Nepal's care economyOpportunity to create employment and close the gender gap
In the wake of the Covid-19 pandemic, there is renewed attention around the world on 'unpaid care’ work and ‘care economy’. Still, a care economy is not considered a ‘productive’ sector and care work is seen as a ‘non-economic’ activity mainly performed by women.
Unpaid care work is therefore excluded from mainstream development, undermining the value of unpaid care services provided within the households.
The pandemic underscored the critical importance of care work – paid and unpaid. Care work did not and cannot stop even when everything came to a standstill, the value of skills involved in care work such as empathy, creativity, patience, and resilience are valuable, but usually taken for granted.
The World Economic Forum in fact highlights these skills as some of the most important competencies for future business success in an increasingly automated and digitised world.
Uncertainty in the labour market and the global economic recession has brought unprecedented uncertainty for women in countries like Nepal, with its gender gap in education, digital skills, and strong sociocultural biases.
The pandemic heightened care needs for elderly persons, and health care services required for preventive and curative services, and it made women more vulnerable to violence at home.
The household sphere consists of subsistence productive activities in which goods and services are produced mainly for household consumption, and reproductive activities for the next generation. Most of these activities are invariably performed by women and are unpaid.
Essentially, the ‘formal market economy’ cannot function without the foundation work provided by the ‘care economy’ with its social, emotional and physical investment within households.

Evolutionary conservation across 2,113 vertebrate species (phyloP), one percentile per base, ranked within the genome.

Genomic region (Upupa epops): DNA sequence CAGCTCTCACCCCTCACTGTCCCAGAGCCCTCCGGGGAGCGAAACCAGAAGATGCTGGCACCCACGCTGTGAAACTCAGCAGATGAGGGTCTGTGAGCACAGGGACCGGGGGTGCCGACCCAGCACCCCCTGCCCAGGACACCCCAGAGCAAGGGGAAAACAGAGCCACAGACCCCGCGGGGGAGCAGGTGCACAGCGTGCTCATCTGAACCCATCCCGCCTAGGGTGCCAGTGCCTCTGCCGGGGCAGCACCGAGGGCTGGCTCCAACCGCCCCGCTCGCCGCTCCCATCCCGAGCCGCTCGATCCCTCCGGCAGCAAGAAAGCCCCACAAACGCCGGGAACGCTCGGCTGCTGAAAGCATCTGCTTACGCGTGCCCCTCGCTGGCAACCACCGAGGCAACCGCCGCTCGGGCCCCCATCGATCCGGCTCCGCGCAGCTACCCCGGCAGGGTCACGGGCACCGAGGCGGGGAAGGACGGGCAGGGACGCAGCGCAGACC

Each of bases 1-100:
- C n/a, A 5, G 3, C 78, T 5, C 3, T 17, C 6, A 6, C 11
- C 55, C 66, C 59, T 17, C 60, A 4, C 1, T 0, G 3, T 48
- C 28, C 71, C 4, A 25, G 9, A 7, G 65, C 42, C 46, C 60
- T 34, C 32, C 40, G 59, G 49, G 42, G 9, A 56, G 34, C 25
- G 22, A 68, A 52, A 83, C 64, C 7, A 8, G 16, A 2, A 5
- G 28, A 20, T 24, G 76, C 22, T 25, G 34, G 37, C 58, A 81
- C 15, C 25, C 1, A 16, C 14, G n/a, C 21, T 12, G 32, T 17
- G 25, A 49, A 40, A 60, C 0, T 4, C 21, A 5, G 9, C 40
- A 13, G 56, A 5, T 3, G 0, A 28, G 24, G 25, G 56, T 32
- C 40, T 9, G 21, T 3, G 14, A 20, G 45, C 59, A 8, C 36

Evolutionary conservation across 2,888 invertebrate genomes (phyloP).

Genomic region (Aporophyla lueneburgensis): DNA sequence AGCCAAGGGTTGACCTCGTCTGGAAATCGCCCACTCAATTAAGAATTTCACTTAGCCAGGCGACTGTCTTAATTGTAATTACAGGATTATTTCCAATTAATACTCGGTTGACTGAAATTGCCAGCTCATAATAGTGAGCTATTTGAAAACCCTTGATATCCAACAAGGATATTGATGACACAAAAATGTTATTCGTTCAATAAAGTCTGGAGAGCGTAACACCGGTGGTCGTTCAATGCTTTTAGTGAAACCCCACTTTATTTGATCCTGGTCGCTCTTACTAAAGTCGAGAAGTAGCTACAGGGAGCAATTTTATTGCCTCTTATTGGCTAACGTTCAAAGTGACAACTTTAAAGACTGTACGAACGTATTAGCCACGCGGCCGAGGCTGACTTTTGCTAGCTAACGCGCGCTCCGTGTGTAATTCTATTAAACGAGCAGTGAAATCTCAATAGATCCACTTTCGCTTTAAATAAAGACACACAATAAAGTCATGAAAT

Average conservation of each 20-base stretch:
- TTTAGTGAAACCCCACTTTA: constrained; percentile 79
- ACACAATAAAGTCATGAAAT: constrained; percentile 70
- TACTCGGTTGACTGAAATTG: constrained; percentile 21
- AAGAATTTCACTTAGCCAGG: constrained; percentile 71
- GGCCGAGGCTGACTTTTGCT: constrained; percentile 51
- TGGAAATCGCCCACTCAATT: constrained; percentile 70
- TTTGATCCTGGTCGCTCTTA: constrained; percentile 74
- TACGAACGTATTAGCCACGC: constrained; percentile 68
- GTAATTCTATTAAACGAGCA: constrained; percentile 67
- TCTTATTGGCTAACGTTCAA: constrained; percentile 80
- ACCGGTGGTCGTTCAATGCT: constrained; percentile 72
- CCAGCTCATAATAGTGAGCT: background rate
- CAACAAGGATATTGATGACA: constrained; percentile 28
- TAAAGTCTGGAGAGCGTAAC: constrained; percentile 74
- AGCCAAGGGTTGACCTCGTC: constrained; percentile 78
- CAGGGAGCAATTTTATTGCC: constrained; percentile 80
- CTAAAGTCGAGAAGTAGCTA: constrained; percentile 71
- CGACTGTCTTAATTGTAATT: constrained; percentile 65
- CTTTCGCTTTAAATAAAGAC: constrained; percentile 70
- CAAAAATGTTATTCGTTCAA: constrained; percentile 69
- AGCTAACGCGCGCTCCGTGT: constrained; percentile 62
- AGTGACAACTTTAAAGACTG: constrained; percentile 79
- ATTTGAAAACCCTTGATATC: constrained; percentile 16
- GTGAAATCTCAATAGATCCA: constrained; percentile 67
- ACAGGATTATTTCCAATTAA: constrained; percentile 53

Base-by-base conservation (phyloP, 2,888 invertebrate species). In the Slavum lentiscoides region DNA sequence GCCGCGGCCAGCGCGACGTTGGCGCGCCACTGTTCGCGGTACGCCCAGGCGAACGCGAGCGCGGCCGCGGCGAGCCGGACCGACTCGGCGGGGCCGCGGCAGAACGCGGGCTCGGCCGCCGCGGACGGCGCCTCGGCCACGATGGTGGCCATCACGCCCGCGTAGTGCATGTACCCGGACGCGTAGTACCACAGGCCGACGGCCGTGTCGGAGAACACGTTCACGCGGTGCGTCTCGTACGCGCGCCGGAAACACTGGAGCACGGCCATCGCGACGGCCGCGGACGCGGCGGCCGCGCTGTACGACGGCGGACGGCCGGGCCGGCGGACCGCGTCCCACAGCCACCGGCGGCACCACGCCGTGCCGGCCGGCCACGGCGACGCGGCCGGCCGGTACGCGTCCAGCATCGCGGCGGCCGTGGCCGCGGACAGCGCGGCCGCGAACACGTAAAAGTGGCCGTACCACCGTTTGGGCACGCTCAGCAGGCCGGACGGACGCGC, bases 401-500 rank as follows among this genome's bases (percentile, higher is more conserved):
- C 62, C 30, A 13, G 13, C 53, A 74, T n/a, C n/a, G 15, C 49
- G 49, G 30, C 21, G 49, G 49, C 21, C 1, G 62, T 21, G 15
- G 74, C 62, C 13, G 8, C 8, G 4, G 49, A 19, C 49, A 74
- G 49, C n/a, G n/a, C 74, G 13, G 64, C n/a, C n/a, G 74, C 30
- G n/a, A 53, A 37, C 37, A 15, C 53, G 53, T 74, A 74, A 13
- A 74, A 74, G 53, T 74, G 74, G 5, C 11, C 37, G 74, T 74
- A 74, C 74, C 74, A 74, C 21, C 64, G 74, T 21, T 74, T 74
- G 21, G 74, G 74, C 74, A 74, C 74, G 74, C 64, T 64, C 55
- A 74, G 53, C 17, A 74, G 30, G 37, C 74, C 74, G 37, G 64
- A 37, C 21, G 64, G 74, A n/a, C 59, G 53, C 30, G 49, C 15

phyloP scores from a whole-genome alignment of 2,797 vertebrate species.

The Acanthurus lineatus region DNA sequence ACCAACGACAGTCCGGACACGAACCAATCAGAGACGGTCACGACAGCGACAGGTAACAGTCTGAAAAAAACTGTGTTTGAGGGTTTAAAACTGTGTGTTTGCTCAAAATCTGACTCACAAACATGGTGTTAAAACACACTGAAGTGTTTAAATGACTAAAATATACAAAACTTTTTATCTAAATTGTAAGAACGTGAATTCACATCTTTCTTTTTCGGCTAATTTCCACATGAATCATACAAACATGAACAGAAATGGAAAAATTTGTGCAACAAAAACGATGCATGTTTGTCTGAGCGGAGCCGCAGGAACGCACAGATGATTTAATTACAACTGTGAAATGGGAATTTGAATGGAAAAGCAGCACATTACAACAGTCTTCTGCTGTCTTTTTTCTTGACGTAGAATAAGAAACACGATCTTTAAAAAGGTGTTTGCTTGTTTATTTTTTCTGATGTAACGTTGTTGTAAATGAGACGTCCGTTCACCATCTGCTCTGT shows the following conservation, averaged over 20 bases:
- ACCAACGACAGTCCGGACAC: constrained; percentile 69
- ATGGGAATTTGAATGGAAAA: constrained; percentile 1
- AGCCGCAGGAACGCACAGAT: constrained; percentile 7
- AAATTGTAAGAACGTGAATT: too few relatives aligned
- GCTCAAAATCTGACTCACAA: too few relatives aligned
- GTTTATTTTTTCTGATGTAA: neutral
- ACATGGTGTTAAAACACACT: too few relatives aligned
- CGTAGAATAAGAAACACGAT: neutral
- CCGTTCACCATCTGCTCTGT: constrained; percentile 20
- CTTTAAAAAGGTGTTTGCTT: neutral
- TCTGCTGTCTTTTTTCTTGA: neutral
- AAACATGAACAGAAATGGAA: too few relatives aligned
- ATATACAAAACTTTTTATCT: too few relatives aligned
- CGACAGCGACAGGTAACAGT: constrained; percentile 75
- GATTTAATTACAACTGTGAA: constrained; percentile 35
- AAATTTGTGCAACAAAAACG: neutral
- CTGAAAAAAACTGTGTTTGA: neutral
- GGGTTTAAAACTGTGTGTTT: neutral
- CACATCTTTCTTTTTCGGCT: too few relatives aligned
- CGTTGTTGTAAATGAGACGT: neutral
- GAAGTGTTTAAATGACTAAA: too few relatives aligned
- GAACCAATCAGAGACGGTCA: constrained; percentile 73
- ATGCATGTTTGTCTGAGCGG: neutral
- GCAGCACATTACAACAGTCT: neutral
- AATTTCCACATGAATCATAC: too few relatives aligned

Outside market activities in Nepal consist primarily of migration as a source of income for households. The modern industrial and commercial sector uses reproducible capital and services for profit. Migration provides a safety valve or an outlet for alternate sources of income that people embark upon at times of hardship, or for betterment depending on the pull and push factors.
We can estimate the size of the care sector in Nepal’s economy by calculating how much time people allocate for unpaid work within the household. Time use data shows that women participate to a high degree in the subsistence and household care sector spending on average 35.6 hours and 52.1 hours per week respectively.
Their contribution in subsistence work is 50.4% and household care is 72% compared to men. Women, on an average spend at least 7.5 hours per day on unpaid care work at home which is 2.5 times higher than men.
In addition, Nepali women are increasingly entering the labour market for wages/incomes. Women’s participation has jumped to 45.5 hours and 38.5 hrs. per week in formal and informal sectors respectively, contributing 47.3% and 42.2% share of the work respectively — almost at par with men.
All activities undertaken in the market sphere within the formal and informal sectors, are considered ‘productive' modern industrial sectors that would lead to economic growth with profit and setting in competition in the market and contribute to the country’s GNP.
The formal sector constitutes 17% of the total economy that represents market transactions providing a very narrow view of the visible economy, which is the formal market sector.
In the informal economy goods and services are marketed, but are not formally registered and go undocumented and unaccounted by official statistics. It makes up 24% of Nepal’s economy and can include professions as diverse as drivers, rickshaw pullers, street vendors, petty businesses, micro and small enterprises, home-based workers.